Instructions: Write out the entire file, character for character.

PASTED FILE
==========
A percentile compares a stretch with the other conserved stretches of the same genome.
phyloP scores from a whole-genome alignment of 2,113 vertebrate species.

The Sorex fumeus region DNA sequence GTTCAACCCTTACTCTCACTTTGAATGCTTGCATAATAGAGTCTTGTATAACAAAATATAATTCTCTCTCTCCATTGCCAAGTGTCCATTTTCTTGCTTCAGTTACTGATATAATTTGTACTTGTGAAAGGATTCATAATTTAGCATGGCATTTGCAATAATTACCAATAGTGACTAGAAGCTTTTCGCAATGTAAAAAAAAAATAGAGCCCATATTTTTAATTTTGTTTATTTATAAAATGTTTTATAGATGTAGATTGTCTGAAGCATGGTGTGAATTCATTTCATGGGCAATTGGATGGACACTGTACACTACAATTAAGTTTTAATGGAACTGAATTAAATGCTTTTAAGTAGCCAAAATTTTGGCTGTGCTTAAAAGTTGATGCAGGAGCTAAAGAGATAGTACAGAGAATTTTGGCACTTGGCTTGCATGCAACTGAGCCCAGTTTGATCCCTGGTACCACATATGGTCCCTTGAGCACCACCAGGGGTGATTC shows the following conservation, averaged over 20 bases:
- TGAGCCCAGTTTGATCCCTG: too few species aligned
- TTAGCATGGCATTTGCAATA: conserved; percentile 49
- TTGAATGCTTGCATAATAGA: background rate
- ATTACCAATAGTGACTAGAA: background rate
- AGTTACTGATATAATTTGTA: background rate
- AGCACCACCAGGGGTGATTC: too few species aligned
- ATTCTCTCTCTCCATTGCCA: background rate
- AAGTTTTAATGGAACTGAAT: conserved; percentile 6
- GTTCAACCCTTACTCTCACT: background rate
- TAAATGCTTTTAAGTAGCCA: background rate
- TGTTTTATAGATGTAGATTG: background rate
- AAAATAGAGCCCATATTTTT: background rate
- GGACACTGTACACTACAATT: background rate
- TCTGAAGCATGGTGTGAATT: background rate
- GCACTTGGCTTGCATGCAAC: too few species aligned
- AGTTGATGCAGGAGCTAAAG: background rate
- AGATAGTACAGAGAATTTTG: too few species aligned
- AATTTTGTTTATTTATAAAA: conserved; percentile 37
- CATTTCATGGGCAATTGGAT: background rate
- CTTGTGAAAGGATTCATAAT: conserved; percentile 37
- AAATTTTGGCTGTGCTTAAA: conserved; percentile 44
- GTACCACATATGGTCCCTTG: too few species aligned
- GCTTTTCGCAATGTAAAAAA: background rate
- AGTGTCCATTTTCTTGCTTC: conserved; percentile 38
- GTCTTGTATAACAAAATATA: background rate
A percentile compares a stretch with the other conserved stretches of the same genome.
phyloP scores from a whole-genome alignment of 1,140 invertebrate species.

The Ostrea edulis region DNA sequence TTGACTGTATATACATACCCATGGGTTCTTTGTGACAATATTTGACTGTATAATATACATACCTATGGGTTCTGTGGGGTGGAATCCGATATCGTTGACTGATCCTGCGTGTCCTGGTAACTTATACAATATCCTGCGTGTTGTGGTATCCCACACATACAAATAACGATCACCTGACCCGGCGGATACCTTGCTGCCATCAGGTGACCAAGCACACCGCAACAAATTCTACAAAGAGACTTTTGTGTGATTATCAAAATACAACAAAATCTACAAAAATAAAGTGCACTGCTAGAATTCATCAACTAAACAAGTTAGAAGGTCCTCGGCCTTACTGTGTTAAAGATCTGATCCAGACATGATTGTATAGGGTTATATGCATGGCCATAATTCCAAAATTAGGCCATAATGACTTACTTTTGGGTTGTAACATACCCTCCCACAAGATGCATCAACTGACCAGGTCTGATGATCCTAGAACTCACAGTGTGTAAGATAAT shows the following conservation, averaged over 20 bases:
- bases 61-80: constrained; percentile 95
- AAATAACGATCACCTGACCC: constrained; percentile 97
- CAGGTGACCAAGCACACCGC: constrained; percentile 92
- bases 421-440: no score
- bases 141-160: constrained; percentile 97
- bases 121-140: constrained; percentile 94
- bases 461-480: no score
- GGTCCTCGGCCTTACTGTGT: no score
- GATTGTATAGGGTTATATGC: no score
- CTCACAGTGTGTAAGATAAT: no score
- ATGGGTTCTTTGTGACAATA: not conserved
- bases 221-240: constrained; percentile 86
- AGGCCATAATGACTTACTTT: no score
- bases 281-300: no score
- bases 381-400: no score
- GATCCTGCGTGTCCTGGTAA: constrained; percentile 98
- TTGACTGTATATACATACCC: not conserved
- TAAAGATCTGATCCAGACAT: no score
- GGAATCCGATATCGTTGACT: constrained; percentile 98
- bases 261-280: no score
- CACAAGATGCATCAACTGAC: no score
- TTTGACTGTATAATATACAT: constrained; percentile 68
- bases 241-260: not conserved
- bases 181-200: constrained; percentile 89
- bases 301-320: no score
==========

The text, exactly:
A percentile compares a stretch with the other conserved stretches of the same genome.
phyloP scores from a whole-genome alignment of 2,113 vertebrate species.

The Sorex fumeus region DNA sequence GTTCAACCCTTACTCTCACTTTGAATGCTTGCATAATAGAGTCTTGTATAACAAAATATAATTCTCTCTCTCCATTGCCAAGTGTCCATTTTCTTGCTTCAGTTACTGATATAATTTGTACTTGTGAAAGGATTCATAATTTAGCATGGCATTTGCAATAATTACCAATAGTGACTAGAAGCTTTTCGCAATGTAAAAAAAAAATAGAGCCCATATTTTTAATTTTGTTTATTTATAAAATGTTTTATAGATGTAGATTGTCTGAAGCATGGTGTGAATTCATTTCATGGGCAATTGGATGGACACTGTACACTACAATTAAGTTTTAATGGAACTGAATTAAATGCTTTTAAGTAGCCAAAATTTTGGCTGTGCTTAAAAGTTGATGCAGGAGCTAAAGAGATAGTACAGAGAATTTTGGCACTTGGCTTGCATGCAACTGAGCCCAGTTTGATCCCTGGTACCACATATGGTCCCTTGAGCACCACCAGGGGTGATTC shows the following conservation, averaged over 20 bases:
- TGAGCCCAGTTTGATCCCTG: too few species aligned
- TTAGCATGGCATTTGCAATA: conserved; percentile 49
- TTGAATGCTTGCATAATAGA: background rate
- ATTACCAATAGTGACTAGAA: background rate
- AGTTACTGATATAATTTGTA: background rate
- AGCACCACCAGGGGTGATTC: too few species aligned
- ATTCTCTCTCTCCATTGCCA: background rate
- AAGTTTTAATGGAACTGAAT: conserved; percentile 6
- GTTCAACCCTTACTCTCACT: background rate
- TAAATGCTTTTAAGTAGCCA: background rate
- TGTTTTATAGATGTAGATTG: background rate
- AAAATAGAGCCCATATTTTT: background rate
- GGACACTGTACACTACAATT: background rate
- TCTGAAGCATGGTGTGAATT: background rate
- GCACTTGGCTTGCATGCAAC: too few species aligned
- AGTTGATGCAGGAGCTAAAG: background rate
- AGATAGTACAGAGAATTTTG: too few species aligned
- AATTTTGTTTATTTATAAAA: conserved; percentile 37
- CATTTCATGGGCAATTGGAT: background rate
- CTTGTGAAAGGATTCATAAT: conserved; percentile 37
- AAATTTTGGCTGTGCTTAAA: conserved; percentile 44
- GTACCACATATGGTCCCTTG: too few species aligned
- GCTTTTCGCAATGTAAAAAA: background rate
- AGTGTCCATTTTCTTGCTTC: conserved; percentile 38
- GTCTTGTATAACAAAATATA: background rate
A percentile compares a stretch with the other conserved stretches of the same genome.
phyloP scores from a whole-genome alignment of 1,140 invertebrate species.

The Ostrea edulis region DNA sequence TTGACTGTATATACATACCCATGGGTTCTTTGTGACAATATTTGACTGTATAATATACATACCTATGGGTTCTGTGGGGTGGAATCCGATATCGTTGACTGATCCTGCGTGTCCTGGTAACTTATACAATATCCTGCGTGTTGTGGTATCCCACACATACAAATAACGATCACCTGACCCGGCGGATACCTTGCTGCCATCAGGTGACCAAGCACACCGCAACAAATTCTACAAAGAGACTTTTGTGTGATTATCAAAATACAACAAAATCTACAAAAATAAAGTGCACTGCTAGAATTCATCAACTAAACAAGTTAGAAGGTCCTCGGCCTTACTGTGTTAAAGATCTGATCCAGACATGATTGTATAGGGTTATATGCATGGCCATAATTCCAAAATTAGGCCATAATGACTTACTTTTGGGTTGTAACATACCCTCCCACAAGATGCATCAACTGACCAGGTCTGATGATCCTAGAACTCACAGTGTGTAAGATAAT shows the following conservation, averaged over 20 bases:
- bases 61-80: constrained; percentile 95
- AAATAACGATCACCTGACCC: constrained; percentile 97
- CAGGTGACCAAGCACACCGC: constrained; percentile 92
- bases 421-440: no score
- bases 141-160: constrained; percentile 97
- bases 121-140: constrained; percentile 94
- bases 461-480: no score
- GGTCCTCGGCCTTACTGTGT: no score
- GATTGTATAGGGTTATATGC: no score
- CTCACAGTGTGTAAGATAAT: no score
- ATGGGTTCTTTGTGACAATA: not conserved
- bases 221-240: constrained; percentile 86
- AGGCCATAATGACTTACTTT: no score
- bases 281-300: no score
- bases 381-400: no score
- GATCCTGCGTGTCCTGGTAA: constrained; percentile 98
- TTGACTGTATATACATACCC: not conserved
- TAAAGATCTGATCCAGACAT: no score
- GGAATCCGATATCGTTGACT: constrained; percentile 98
- bases 261-280: no score
- CACAAGATGCATCAACTGAC: no score
- TTTGACTGTATAATATACAT: constrained; percentile 68
- bases 241-260: not conserved
- bases 181-200: constrained; percentile 89
- bases 301-320: no score